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VoIP Standards Compared

“The best thing about standards is there are so many to choose from”, or so the quote says. This is true of the VoIP standardisation world, and from the mid 90s the standardisation track for media control protocols has been following largely parallel tracks in the ITU-T and IETF...

In the mid-90s the IETF started work on media control protocols for use in the multimedia backbone (MBONE), an experimental IP overlay network for developing multicast applications. At about the same time the ITU-T were developing an evolution of the H.320 video conferencing standards to include packet networks rather than ISDN based transport. H.323 (a collection of protocols referenced from the H.323 umbrella specification) for a while became the de-facto standard for voice over IP, and it was incorporated into a large number of products including the Windows NetMeeting™ application. The work of the IETF continued to gather pace throughout the late 90s resulting in the Session Initiation Protocol (SIP) and Session Description Protocol (SDP). SIP and SDP have now almost universally replaced the H.323 protocol suite for Internet voice applications and corporate VoIP.

During the same time-frame the ITU-T, ETSI and IETF groups were all looking at means of moving the PSTN network onto a fourth generation switching infrastructure based on a packet core (IP). This wasn’t the first attempt, in the late 80s the ITU-T worked on specifications for the enhancement to the Integrated Service Digital Network (ISDN) called Broadband ISDN (B-ISDN). The B-ISDN framework had ATM at its core as a means of delivering a multi-service network, and an architecture of centralised call control and off-switch call processing logic in Intelligent Network (IN) nodes called Service Control Points (SCP). This first attempt was not built in any real-world networks, although the work on ATM standardisation proved valuable in other applications. However standardisation effort continued into the mid 90s.

During the late 90s standardisation efforts in the both the ITU-T/ETSI organisations and in the IETF concentrated on delivering an IP core and a separation of: media bearers, signalling and common control logic across the IP core. This work resulted in two control protocols, Media Gateway Control Protocol (MGCP) and MeGaCo. MeGaCo was originally specified within the IETF, but later adopted with some minor changes as the ITU-T specification H.248. It also resulted in an approach for carrying ISDN signalling traffic (SS7) across an IP network, this was the work of the SIGnalling TRANsport (SIGTRAN) working group in the IETF, resulting in a number of standards for:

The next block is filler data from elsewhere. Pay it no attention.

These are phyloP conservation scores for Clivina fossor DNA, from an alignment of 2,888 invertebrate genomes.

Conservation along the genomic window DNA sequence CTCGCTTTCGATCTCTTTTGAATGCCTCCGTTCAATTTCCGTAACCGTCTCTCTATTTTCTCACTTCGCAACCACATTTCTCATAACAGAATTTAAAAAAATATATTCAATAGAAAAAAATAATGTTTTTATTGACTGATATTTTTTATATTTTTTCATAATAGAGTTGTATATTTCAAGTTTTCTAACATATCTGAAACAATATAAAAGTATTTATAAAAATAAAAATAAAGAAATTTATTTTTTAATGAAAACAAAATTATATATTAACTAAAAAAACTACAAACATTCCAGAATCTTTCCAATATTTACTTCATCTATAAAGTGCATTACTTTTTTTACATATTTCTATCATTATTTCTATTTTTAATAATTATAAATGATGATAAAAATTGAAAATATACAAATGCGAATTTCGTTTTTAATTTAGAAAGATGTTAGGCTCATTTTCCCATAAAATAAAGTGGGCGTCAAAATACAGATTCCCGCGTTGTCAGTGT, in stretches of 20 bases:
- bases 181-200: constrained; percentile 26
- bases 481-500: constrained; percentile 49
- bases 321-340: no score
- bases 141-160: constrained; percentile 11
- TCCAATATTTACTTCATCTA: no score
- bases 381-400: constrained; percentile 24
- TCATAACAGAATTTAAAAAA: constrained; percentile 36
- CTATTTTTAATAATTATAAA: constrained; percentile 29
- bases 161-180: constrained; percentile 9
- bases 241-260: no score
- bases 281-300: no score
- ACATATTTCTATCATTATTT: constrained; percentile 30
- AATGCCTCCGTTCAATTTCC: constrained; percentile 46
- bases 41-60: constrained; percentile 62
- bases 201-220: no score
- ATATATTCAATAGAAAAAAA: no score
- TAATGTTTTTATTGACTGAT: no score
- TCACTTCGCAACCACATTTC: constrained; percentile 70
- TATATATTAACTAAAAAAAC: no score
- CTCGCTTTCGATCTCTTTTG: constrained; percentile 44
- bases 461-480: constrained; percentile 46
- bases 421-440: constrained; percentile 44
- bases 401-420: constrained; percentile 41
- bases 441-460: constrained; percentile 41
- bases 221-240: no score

• Stream Control Transmission Protocol SCTP
  • MTP3 User Adaption layer M3UA
  • MTP2 User Adaption - M2UA
  • MTP2 peer-to-peer adaption - M2PA
  • SCCP User Adaption layer – SUA

Also latterly for non-SS7 signalling two other adaptation layers have been defined (the later one, mainly for use in the UK networks), together with V5.2 Adaption layers for Access network signalling.

  • ISDN (Q.931) User Adaption Layer - IUA
  • DPNSS User Adaption layers – DUA

The final approach of both the IETF and ITU-T/ETSI was to harmonise their efforts with the use of the IETF-specified Sigtran protocols and the ITU-T issuing H.248 based upon the IETF Megaco protocol. Further work has been carried out in the ITU-T (Q.1912.5) for interworking between SIP and ISUP (called SIP-I) and Bearer Independent Call Control (BICC) for the control of bearers on either ATM or IP. The BICC Protocol allows the harmonisation of call control irrespective of the underlying transport infrastructure whether it is ATM or IP. It main goal is to allow an integrated approach and migration path from 3G networks utilising ATM as their main core transport mechanism to an IP core.

Meanwhile the IETF have been busy defining SIP-T which allows the encapsulation of ISUP messages as SIP payloads, for interworking between Softswitches without having to map every ISUP feature to SIP methods.

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